If you’ve decided to buy mail order weed in Canada, you’ll notice many websites mention not just whether a strain is a hybrid, an indica, or a sativa. Increasingly, more and more online weed shops in Canada mention the major terpenes present in the strain.
If you’ve only just managed to figure out whether you prefer sativas or indicas, this may seem like yet another wrinkle. Read on, though, because when it comes to terpenes, you already know a lot about them. You just don’t know what you know.
Terpenes are organic compounds produced by many plants and some insects (termites and caterpillars). The odours they produce can be part of the plant’s biomechanical defense system. Basically, terpenes are responsible for the aromatic oils plants produce. Terpenes are what make your cannabis smell and taste the way it does. Citrus, berry, mint, pine, and cheese flavours are just some of the more than 100 different cannabis terpenes that have been identified.
Every strain has its own terpenes and ratio of terpene combinations. And the optimal vaping temperature for each terpene is also different, ranging from 130°C for caryophyllene to 186°C for terpinolene.
What Do Cannabis Terpenes Do?
Because terpenes are responsible for how cannabis tastes and smells, they obviously affect the smoking experience. But they also have a key role to play in how they combine with the other cannabinoids present in a strain to produce different effects.
It’s not just the THC count or the THC:CBD ratio that affects the duration and quality of your high. It’s a more complex reaction between terpenes, THC, and CBD, and how the molecules bind together to produce different effects.
Whether you’re looking for couchlock, pain relief, euphoria or a cure for insomnia, you’d do well to take a look at the terpenes contained in the strains you ingest and try to pick the ones that will provide the relief (or high) you’re looking for. To some extent, the terpene premise is the same as that of aromatherapy: you would expect a strain heavy in the same terpenes as lavender to be calming rather than energizing.
How Are Terpenes Produced in Cannabis?
Terpenes are produced in the cannabis plant’s trichomes, its hairs or bristles. These are the same glands that produce THC. Trichomes are part of the plant’s early warning and defense system, and can protect plants from UV light, insects, freezing (up to a point), and transpiration.
Think about the little bristles on gooseberries. The odor molecules the trichomes produce increase as the plant matures. Before it flowers, terpene odors are faint. But as the buds get closer to being ready to harvest, the terpene odors get stronger. Levels of terpenes peak just before dawn and are released during the day. While it may seem counter-intuitive, as if the plant is advertising its presence with its smell, in fact the odour is designed to ward off predators.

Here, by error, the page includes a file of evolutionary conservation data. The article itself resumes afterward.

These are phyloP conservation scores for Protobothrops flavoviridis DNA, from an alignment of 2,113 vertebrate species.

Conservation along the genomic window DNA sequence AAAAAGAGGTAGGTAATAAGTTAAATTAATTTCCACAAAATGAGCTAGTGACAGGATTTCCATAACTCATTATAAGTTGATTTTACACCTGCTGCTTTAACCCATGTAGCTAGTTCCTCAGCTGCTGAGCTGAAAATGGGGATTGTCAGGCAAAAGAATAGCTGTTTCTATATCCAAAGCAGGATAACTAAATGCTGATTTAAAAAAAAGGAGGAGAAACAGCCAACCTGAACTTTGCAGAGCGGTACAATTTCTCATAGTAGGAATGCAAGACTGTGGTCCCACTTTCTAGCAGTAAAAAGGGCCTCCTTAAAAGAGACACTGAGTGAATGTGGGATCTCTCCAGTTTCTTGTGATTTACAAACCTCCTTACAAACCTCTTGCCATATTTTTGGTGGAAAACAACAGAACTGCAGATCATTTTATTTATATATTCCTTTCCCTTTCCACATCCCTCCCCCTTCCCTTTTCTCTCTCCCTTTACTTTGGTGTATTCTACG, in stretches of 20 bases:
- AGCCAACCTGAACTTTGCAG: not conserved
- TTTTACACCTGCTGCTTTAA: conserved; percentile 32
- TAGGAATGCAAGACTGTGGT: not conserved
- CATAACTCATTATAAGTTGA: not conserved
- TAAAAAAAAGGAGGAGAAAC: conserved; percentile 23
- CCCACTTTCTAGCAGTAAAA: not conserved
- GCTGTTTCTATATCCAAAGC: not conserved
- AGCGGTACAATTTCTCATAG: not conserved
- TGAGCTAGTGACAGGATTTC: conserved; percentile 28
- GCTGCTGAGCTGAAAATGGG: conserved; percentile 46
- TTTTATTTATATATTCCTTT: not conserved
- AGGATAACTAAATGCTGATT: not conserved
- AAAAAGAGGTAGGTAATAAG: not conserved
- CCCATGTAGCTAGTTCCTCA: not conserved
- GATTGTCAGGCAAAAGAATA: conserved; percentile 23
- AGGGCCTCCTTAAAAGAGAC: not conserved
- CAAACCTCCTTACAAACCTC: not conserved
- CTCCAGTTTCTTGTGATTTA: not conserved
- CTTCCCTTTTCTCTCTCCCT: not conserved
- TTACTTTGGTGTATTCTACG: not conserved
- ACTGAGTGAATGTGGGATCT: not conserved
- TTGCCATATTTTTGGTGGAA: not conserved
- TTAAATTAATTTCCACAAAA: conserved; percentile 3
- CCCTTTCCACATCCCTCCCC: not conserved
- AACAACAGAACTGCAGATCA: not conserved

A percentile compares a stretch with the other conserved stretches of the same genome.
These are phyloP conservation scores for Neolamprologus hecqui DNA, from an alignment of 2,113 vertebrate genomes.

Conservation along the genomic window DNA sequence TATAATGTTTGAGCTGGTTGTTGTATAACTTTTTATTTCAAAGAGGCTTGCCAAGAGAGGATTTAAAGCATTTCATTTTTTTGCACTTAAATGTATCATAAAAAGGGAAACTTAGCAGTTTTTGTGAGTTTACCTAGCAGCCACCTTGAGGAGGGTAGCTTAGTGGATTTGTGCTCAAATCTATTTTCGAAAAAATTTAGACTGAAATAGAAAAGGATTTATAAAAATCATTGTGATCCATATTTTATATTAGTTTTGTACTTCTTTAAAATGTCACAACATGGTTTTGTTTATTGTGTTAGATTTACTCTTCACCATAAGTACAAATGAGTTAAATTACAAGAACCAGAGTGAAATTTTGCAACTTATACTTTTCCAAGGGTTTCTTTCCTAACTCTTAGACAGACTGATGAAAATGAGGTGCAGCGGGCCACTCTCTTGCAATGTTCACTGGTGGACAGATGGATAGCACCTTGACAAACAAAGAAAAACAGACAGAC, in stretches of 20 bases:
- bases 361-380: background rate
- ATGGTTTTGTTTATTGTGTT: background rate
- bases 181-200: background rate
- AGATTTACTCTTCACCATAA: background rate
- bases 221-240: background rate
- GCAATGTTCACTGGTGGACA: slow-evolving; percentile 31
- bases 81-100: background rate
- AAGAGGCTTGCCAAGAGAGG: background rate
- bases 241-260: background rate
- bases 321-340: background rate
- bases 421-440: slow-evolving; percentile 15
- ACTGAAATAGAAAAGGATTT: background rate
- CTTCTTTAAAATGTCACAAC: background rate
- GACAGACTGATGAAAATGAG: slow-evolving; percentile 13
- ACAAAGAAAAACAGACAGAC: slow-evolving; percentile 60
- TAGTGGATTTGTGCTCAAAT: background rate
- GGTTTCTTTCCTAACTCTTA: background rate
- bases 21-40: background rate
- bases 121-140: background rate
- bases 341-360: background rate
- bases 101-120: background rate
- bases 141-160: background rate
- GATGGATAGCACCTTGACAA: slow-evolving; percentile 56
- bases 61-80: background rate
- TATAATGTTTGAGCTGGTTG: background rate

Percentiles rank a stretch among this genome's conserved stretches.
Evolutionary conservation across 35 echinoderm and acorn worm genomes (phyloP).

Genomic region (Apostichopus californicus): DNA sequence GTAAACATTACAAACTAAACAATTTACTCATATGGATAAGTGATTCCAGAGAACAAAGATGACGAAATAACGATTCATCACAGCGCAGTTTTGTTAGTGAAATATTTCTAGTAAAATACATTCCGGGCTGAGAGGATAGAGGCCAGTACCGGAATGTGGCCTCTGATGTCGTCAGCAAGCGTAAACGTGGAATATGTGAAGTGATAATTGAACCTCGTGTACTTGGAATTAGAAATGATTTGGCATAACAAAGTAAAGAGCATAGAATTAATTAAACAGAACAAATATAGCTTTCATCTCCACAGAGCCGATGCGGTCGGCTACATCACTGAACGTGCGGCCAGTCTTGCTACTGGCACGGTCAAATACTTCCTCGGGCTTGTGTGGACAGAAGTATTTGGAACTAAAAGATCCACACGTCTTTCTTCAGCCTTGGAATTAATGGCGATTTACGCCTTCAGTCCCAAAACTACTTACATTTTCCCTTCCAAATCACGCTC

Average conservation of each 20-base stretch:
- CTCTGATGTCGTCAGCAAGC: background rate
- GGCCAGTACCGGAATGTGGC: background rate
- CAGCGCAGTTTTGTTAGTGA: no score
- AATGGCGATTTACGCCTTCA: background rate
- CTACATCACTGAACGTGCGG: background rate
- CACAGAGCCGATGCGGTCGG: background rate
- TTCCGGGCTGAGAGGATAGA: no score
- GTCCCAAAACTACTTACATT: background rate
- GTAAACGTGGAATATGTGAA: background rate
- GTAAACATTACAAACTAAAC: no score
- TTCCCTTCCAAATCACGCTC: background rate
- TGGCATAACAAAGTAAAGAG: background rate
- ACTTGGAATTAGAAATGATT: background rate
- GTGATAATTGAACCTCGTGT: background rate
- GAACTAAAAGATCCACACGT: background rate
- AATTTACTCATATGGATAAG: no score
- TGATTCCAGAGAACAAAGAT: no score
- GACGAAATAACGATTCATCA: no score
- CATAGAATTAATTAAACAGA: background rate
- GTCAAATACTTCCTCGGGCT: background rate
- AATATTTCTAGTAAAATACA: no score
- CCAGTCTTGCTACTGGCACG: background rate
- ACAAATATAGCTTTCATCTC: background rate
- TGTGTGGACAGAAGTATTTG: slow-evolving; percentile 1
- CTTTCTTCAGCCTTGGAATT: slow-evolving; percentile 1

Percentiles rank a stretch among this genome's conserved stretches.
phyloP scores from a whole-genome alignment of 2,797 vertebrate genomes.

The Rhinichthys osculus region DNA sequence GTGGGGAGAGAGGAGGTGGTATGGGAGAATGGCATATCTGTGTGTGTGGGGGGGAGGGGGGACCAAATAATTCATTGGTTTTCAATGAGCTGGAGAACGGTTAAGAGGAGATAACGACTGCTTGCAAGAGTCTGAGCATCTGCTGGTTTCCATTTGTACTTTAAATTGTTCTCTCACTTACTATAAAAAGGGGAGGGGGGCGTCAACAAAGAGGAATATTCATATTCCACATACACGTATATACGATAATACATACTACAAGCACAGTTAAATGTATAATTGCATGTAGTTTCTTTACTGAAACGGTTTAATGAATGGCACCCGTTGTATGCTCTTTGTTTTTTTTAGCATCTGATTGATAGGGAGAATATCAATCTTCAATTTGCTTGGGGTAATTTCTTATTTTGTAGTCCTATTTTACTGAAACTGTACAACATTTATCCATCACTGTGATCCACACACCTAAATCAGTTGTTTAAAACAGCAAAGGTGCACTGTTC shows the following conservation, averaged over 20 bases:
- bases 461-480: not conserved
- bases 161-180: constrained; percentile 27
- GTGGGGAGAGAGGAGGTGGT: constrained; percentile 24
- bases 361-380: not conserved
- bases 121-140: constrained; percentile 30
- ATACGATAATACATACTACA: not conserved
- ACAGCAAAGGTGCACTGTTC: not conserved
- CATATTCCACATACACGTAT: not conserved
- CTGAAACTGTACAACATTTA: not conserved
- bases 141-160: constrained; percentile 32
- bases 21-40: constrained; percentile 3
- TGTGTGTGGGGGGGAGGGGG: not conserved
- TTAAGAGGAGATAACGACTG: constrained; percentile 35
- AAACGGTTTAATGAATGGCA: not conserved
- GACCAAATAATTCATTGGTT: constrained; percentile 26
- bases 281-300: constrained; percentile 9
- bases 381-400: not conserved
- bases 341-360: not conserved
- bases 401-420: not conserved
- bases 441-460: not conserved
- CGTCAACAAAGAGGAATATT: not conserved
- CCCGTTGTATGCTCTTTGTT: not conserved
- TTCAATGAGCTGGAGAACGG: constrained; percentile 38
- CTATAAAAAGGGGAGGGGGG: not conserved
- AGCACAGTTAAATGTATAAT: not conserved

Climate, weather, type of soil, and fertilizers can all affect the quantity and ratio of terpenes a cannabis plant produces. And just to add another wrinkle, there are multiple variations of the same terpene. Limonene, produced by citrus fruits, can be described as a “citrusy” odour. But most people can easily distinguish between the smell of lemon, lime, orange, and grapefruit rind. Part of the difference in smell is due to the quantity of limonene, but there are other compounds at work too.
What are the most common cannabis terpenes?
Caryophyllene is one of the most interesting terpenes, as it acts within mammals as a cannabinoid. That means it can activate our endocannabinoid system on its own to provide anti-inflammatory effects. Present in black pepper, cloves, and cinnamon, you’ll find higher concentrations of caryophyllene in GSC (formerly known as Girl Scout Cookies), Original Glue, and Purple Punch.
Also known as beta caryophyllene, it has been approved by the U.S. Food and Drug Administration for use in foods, and has been successfully used to treat colitis, osteoarthritis, and some of the memory-loss symptoms of Alzheimer’s.
An earthy-smelling terpene, humulene is also present in hops, coriander, cloves, and basil. Potentially an effective anti-inflammatory, higher concentrations of humulene are found in GSC, Gelato, and Sherbert.
Present in the rinds of citrus fruits, rosemary, parsley, dill, and peppermint, limonene relieves stress, reduces anxiety, and elevates your mood. It may also reduce inflammation.
Limonene terpenes are found in strains like Strawberry Banana, White Fire OG, Do-Si-Dos, and Wedding Cake.
Only one in 10 strains is “terpinolene dominant.” Those strains include XJ-13, Ghost Train Haze, Chernobyl, and Jack Herer. Terpinolene is also produced by lilacs, nutmeg, cumin, tea tree, and conifers. Its effects are usually described as “uplifting.” It may also have antibacterial, antioxidant, and antifungal properties.
One of the most common cannabis terpenes, myrcene is also found in hops, mango, and lemongrass. Its effects: soothing, relaxing, potentially even sedating.
Blue Dream, Granddaddy Purple, OG Kush, and Cherry Pie are all strains high in myrcene.
This terpene manages to smell sweet, earthy, and citrus-y. It’s found in mint, parsley, basil, pepper, mangos, and orchids and even kumquats and is often used to concoct perfumes. Look for higher concentrations of ocimene in Amnesia, Dutch Treat, and Clementine strains. Ocimene may be able to help with congestion and act as an antiviral, anti-fungal, antibacterial, and antiseptic aid.
We’re only beginning to learn about the importance of terpenes and how they can benefit both medical and recreational cannabis users. Because they’re so difficult to synthesize and are usually present in very small quantities, getting the terpenes you want may involve a certain amount of trial and error. Elite Buds BC can help you buy mail order weed in Canada so you can find the THC, CBD, and terpene combinations that work for you.